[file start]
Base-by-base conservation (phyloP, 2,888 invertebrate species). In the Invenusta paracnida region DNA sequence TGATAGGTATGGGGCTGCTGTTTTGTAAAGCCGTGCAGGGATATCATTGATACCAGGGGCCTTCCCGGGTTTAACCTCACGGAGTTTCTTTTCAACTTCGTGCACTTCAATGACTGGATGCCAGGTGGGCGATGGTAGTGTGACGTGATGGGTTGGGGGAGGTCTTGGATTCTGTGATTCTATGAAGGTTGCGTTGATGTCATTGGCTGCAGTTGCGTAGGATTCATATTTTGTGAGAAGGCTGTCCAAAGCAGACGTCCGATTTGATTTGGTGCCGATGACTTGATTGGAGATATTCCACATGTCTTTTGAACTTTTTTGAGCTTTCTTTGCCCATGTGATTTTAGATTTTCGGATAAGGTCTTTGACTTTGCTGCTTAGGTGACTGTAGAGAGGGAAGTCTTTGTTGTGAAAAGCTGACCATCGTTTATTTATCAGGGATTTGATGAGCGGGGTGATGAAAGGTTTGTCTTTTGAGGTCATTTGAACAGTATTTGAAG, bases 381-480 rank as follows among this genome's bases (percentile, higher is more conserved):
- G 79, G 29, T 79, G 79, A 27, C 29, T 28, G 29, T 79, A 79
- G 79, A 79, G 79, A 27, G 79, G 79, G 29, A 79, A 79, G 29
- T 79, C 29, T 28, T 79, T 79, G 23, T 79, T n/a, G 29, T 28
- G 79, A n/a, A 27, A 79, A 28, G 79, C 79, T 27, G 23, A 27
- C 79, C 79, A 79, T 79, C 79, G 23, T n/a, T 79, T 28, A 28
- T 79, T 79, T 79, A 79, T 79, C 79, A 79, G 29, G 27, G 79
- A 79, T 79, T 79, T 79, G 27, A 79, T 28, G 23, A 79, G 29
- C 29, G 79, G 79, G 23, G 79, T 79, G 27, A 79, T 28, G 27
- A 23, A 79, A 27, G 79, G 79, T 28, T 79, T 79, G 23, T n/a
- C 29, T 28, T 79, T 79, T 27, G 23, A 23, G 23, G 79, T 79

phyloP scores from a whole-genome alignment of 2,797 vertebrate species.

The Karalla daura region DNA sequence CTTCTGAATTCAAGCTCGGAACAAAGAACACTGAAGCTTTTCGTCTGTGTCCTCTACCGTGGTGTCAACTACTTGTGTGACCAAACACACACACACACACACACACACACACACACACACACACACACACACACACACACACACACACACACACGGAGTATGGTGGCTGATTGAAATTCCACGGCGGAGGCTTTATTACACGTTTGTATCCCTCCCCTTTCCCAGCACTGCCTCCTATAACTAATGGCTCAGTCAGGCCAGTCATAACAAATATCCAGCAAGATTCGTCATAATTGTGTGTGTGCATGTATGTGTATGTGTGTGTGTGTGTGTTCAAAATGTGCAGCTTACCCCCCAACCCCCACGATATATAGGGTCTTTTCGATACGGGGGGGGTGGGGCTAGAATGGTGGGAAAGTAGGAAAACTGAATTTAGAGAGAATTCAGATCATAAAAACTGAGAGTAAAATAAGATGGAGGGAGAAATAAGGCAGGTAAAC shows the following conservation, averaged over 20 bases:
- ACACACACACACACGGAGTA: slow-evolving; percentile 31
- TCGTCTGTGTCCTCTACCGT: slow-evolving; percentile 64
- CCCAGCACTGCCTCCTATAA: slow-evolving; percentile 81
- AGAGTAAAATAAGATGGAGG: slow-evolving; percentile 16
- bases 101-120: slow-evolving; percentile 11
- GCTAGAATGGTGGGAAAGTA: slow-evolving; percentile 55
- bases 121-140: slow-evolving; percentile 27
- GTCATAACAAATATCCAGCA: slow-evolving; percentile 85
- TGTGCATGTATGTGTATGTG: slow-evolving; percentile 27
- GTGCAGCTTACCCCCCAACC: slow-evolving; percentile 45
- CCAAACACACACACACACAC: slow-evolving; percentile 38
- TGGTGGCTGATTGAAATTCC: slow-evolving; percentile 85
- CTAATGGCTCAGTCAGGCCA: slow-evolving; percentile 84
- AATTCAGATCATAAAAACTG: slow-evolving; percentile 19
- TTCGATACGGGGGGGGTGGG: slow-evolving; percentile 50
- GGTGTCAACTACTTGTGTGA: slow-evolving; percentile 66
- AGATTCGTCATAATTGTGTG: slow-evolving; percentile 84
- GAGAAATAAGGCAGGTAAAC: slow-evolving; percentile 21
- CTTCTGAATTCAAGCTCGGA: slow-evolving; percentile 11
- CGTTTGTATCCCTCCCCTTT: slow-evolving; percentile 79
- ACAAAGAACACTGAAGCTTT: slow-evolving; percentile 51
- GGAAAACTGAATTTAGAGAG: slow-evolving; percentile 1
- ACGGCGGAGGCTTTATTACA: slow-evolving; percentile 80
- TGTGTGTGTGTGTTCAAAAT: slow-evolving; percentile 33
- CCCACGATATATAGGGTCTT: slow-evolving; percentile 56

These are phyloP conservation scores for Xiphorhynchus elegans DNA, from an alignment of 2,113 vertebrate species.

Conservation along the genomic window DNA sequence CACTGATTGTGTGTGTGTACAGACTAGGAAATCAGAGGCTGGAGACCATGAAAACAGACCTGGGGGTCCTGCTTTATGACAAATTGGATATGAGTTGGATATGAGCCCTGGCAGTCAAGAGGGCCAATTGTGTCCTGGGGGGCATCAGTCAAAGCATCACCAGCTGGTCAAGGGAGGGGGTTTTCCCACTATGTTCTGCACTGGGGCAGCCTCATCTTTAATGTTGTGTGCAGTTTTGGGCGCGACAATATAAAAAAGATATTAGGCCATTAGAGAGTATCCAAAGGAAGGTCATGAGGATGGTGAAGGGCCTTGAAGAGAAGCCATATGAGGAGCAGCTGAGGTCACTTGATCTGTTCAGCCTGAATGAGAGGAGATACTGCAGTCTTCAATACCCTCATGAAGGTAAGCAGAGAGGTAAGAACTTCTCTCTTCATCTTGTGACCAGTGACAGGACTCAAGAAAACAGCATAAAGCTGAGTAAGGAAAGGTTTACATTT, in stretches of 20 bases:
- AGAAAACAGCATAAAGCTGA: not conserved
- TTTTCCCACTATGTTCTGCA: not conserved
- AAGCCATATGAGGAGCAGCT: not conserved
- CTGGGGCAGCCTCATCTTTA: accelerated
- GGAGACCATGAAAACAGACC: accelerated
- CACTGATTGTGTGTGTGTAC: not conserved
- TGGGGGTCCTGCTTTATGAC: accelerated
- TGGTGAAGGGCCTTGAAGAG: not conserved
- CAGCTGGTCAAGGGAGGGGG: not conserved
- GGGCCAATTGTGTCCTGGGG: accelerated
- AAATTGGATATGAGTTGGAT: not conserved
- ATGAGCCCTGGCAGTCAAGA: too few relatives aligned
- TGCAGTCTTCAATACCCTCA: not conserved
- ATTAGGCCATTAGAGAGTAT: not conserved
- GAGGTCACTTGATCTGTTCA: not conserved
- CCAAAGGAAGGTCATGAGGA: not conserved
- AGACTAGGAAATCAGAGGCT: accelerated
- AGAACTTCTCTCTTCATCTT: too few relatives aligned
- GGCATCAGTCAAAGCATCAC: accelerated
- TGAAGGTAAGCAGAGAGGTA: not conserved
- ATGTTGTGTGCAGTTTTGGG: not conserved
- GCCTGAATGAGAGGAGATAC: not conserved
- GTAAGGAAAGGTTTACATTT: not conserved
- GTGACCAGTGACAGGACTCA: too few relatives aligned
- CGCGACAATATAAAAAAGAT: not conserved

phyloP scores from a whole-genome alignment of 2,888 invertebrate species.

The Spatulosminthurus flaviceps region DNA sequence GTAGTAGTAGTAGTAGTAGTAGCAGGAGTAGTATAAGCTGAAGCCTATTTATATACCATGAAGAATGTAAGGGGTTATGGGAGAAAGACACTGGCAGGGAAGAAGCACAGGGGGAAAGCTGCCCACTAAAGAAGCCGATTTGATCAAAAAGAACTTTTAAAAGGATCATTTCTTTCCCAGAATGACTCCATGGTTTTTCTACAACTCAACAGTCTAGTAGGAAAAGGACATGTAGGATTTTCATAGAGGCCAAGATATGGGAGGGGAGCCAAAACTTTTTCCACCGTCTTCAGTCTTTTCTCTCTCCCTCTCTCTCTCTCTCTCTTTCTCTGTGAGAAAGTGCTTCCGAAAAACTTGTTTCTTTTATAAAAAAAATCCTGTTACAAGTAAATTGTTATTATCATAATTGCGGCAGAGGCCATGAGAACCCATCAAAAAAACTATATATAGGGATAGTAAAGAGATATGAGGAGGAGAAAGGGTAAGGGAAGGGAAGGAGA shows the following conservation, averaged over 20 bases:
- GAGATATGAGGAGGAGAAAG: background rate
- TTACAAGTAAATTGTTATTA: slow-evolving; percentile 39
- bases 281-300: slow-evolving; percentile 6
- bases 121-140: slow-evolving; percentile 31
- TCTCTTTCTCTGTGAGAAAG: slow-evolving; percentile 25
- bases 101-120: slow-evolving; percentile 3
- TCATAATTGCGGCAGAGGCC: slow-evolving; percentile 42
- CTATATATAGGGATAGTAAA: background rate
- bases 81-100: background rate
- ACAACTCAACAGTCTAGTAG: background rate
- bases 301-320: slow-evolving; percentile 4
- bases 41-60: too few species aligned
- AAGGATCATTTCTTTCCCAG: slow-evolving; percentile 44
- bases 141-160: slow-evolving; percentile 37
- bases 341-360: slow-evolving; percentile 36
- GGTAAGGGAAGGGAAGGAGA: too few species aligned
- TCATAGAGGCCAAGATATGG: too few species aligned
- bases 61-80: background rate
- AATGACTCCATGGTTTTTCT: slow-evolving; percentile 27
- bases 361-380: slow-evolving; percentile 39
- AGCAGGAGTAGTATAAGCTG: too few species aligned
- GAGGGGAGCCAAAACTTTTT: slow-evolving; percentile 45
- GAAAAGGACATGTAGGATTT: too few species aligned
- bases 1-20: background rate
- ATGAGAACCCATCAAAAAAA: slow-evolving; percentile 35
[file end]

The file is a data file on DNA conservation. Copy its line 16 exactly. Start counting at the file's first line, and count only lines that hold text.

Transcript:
- CCCAGCACTGCCTCCTATAA: slow-evolving; percentile 81